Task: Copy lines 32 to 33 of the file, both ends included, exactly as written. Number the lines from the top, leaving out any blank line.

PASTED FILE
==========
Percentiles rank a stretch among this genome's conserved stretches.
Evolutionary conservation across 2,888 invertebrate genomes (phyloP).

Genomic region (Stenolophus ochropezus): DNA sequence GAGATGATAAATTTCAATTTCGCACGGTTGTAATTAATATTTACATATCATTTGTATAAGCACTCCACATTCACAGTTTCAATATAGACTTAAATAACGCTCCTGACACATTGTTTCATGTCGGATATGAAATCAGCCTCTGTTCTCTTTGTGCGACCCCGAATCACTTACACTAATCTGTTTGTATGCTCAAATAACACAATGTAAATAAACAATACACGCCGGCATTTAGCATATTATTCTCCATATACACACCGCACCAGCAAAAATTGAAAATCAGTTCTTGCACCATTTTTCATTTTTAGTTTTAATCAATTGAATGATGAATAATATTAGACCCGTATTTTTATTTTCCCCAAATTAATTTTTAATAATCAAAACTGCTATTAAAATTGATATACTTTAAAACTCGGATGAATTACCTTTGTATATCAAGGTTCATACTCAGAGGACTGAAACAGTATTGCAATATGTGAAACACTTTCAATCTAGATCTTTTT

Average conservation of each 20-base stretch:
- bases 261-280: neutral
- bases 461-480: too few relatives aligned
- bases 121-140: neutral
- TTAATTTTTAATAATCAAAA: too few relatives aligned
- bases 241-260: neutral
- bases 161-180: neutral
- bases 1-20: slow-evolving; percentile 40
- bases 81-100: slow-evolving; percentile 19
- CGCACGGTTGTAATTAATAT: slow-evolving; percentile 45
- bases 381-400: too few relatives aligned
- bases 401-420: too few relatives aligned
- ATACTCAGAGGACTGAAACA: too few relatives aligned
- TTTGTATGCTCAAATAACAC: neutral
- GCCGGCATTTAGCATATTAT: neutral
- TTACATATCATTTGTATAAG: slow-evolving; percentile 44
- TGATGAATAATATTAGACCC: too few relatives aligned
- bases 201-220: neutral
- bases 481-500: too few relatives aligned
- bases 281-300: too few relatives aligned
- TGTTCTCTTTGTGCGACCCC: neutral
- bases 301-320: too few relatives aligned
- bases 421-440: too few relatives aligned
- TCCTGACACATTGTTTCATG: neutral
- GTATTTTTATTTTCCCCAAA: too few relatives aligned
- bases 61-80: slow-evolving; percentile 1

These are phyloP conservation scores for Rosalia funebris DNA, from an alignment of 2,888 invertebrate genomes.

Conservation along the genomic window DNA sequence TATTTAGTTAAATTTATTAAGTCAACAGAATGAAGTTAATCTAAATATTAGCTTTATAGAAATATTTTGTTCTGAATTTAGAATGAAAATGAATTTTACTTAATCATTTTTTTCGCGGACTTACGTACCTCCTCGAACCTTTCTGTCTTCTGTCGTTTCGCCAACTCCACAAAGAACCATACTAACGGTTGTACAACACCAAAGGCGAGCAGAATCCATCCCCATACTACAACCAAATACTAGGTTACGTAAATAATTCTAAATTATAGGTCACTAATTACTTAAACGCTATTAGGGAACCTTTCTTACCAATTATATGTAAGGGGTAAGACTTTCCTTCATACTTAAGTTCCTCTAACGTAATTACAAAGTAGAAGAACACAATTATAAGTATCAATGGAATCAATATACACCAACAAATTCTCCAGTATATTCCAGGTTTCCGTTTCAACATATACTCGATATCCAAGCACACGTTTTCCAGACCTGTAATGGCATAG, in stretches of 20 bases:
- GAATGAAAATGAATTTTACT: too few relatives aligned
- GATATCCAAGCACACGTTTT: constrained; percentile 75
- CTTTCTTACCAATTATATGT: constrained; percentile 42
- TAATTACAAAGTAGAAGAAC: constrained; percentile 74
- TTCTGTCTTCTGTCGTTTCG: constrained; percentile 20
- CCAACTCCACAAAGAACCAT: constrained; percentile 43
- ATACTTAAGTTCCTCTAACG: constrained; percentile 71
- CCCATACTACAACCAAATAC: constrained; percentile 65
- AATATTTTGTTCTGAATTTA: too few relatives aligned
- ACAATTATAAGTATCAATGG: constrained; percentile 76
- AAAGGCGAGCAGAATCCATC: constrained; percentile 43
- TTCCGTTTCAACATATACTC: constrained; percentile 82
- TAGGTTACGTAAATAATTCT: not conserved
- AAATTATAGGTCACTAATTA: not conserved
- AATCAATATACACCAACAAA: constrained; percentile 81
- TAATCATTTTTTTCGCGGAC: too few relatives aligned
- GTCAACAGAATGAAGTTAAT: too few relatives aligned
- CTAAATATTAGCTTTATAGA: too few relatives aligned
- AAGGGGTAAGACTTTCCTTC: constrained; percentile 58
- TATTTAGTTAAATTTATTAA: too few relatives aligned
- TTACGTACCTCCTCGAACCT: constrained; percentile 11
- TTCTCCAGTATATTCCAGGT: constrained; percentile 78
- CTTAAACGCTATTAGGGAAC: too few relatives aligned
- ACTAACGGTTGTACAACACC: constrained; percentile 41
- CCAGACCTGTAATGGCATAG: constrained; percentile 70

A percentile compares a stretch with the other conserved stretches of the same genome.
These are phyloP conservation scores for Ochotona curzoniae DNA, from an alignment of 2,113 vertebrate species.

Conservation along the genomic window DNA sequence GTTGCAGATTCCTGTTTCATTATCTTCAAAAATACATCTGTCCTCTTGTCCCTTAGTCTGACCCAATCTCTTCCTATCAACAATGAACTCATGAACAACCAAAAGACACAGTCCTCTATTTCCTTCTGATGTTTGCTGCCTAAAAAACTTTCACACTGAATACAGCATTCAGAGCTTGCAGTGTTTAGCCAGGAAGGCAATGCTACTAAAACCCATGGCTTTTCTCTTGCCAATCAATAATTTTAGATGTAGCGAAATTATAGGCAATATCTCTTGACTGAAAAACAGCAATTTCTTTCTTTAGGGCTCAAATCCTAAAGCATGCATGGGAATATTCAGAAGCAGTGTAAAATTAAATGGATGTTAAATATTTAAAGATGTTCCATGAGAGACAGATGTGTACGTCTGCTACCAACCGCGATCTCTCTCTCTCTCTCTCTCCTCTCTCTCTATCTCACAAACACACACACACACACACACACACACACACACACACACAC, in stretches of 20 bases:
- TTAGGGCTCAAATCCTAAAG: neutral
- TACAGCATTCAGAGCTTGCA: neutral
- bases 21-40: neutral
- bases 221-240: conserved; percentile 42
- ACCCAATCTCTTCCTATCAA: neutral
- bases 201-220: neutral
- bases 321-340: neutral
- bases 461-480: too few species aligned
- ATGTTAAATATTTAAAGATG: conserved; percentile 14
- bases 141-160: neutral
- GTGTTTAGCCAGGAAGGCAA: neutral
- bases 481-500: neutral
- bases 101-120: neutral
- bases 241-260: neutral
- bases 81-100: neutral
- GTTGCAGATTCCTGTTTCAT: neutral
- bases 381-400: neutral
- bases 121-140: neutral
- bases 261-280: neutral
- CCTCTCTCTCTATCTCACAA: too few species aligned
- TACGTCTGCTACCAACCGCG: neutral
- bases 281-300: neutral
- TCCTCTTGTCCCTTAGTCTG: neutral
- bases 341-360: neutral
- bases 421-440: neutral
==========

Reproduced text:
- GAATGAAAATGAATTTTACT: too few relatives aligned
- GATATCCAAGCACACGTTTT: constrained; percentile 75